Plans by wireless carriers to use spectrum for 5G wireless services starting Jan. 5 could disrupt thousands of daily flights and cost air passengers $1.6 billion annually in delays, according to United Airlines and other US carriers. Last week, the FAA issued new airworthiness directives warning that interference from 5G wireless spectrum could result in flight diversions, but did not quantify the impact. But according to United’s CEO Scott Kirby, “Coming Jan. 5 — unless something changes — we will not be able to use radio altimeters at 40-something of the largest airports in the country, meaning that at major U.S. airports in the event of bad weather, cloud cover or even heavy smog “you could only do visual approaches essentially.”

(Reuters)

Gumtree classifieds site leaked personal info via the F12 key

British classifieds site Gumtree.com suffered a data leak after a security researcher revealed that he could access sensitive personally identifiable data of advertisers simply by pressing F12 on the keyboard. When pressing the F12 key in a web browser, the application will open the developer tools console, which allows you to view a website’s source code, monitor network requests, and view error messages produced by the website. Pen Test Partners security researcher Alan Monie discovered that he could see the PII of sellers simply by viewing the HTML source code of the advertising shown on Gumtree’s website. Every advert on the site included the seller’s postcode or GPS coordinates – even if the seller requested the map of their location to be hidden.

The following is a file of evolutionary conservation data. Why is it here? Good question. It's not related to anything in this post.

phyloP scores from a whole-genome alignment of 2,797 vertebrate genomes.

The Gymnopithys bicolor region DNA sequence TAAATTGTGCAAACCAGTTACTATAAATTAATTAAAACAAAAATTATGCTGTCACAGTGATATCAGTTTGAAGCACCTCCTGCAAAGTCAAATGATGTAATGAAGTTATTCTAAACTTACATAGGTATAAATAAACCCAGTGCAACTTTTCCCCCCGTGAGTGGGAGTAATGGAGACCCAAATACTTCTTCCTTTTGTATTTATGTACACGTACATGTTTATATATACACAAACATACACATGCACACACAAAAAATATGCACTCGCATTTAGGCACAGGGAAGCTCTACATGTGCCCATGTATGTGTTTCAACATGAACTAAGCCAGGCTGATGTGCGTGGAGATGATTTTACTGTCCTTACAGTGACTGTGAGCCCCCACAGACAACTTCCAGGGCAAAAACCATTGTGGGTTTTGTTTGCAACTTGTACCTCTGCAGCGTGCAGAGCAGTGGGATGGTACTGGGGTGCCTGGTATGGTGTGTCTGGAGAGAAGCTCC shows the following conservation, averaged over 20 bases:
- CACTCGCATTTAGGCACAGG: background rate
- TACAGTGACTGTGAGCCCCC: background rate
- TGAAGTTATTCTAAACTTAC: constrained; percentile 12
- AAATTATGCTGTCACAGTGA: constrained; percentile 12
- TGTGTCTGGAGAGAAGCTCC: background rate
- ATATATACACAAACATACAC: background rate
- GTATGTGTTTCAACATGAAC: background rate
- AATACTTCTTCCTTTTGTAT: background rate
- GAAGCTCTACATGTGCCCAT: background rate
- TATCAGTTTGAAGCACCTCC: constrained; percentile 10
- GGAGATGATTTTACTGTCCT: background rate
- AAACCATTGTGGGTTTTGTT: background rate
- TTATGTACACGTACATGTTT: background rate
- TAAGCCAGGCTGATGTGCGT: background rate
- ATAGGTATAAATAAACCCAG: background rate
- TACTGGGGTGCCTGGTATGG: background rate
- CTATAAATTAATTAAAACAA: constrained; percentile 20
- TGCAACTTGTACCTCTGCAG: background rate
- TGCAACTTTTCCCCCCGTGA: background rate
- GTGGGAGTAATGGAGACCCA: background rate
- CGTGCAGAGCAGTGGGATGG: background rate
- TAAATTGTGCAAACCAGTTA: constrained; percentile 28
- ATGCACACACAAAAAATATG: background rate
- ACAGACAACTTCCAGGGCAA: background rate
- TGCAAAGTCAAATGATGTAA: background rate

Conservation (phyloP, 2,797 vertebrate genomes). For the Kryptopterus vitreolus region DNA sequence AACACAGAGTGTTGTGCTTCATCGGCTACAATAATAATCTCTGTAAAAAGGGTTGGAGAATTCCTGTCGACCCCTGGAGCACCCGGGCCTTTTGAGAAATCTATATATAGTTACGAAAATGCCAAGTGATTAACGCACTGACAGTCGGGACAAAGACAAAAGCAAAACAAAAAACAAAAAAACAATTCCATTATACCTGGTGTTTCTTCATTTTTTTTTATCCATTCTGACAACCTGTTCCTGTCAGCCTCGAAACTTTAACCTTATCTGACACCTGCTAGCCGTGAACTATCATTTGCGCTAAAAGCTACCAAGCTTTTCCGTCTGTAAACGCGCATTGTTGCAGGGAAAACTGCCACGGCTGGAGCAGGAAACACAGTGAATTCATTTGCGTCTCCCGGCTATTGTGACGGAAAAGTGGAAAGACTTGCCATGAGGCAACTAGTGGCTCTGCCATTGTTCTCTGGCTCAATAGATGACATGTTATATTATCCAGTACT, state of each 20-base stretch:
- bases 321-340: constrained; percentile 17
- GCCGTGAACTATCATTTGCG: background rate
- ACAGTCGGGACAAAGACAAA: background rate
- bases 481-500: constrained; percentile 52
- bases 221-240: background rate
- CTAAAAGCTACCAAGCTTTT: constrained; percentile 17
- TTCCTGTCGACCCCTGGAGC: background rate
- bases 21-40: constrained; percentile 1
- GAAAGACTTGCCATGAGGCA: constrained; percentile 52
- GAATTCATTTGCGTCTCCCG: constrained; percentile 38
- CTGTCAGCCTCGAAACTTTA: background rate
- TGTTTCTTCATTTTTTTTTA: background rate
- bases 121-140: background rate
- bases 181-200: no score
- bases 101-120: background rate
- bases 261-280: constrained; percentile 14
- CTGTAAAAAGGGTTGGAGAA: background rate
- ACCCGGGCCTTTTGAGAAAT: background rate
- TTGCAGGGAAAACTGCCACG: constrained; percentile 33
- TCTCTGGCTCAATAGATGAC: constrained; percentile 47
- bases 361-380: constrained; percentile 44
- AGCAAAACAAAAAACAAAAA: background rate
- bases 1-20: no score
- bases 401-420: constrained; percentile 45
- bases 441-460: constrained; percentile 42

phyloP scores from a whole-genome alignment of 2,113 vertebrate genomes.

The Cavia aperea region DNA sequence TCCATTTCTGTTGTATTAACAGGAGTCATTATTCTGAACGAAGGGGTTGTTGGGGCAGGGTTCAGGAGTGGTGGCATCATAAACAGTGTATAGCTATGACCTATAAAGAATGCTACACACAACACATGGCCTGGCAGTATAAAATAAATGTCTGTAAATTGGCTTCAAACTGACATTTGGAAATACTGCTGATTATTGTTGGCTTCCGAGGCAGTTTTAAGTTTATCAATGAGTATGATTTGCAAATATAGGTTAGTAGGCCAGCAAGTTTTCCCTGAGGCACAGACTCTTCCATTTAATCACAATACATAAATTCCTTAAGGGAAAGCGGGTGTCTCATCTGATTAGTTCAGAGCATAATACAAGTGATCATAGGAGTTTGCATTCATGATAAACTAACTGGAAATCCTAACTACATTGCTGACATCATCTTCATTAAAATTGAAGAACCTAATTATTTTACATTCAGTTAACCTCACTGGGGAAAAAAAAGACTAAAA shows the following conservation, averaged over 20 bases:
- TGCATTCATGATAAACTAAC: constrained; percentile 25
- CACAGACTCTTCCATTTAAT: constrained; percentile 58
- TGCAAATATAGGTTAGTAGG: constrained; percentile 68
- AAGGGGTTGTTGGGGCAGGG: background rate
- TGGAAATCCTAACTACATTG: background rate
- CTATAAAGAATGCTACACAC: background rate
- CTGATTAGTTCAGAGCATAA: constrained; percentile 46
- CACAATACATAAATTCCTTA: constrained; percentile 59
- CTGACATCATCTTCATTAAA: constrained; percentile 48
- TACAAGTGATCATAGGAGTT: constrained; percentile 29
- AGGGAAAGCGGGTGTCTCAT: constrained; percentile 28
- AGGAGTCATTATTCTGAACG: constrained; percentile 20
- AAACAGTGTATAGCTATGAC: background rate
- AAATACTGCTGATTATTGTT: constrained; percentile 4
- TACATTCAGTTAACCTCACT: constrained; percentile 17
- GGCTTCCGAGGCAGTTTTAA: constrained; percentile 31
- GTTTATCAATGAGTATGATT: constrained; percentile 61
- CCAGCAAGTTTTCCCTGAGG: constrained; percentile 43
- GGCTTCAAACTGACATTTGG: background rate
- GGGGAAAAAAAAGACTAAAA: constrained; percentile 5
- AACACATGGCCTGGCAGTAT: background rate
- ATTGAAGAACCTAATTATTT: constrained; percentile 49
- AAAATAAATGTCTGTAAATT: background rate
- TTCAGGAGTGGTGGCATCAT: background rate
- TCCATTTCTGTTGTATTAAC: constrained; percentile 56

(Bleeping Computer)

Fear fatigue exploits cybersecurity of remote employees

The latest report from Malwarebytes revealed that 61% acknowledge that employees experience fear fatigue, with 27% feeling particularly overwhelmed by fear. Malwarebytes stated that nearly 80% of survey respondents reported some level of fear fatigue within their organization. Fear fatigue is defined as the demotivation to follow recommended protective behaviors, emerging gradually over time and affected by a number of emotions, experiences, and perceptions. Fear fatigue can often lead to employees’ negligent behavior, such as opening an email attachment without properly scrutinizing the sender or neglecting to turn on a VPN while using public Wi-Fi.

(CISO Magazine)

Windows 11 officially shuts down Firefox default browser workaround

Microsoft recently said it would block all default browser workarounds in Windows, and now it has done it in the latest Windows update. According to Dave Leclair of How-To-Geek, Microsoft slipped the update into the final patch Tuesday of 2021 for both Windows 10 and Windows 11. This means that “microsoft-edge:// links” can no longer be forced to open in your default browser of choice. Apps like EdgeDeflector and Mozilla’s workaround made it so these links could be intercepted, but that’s no longer possible with this latest Windows update.

(HowToGeek)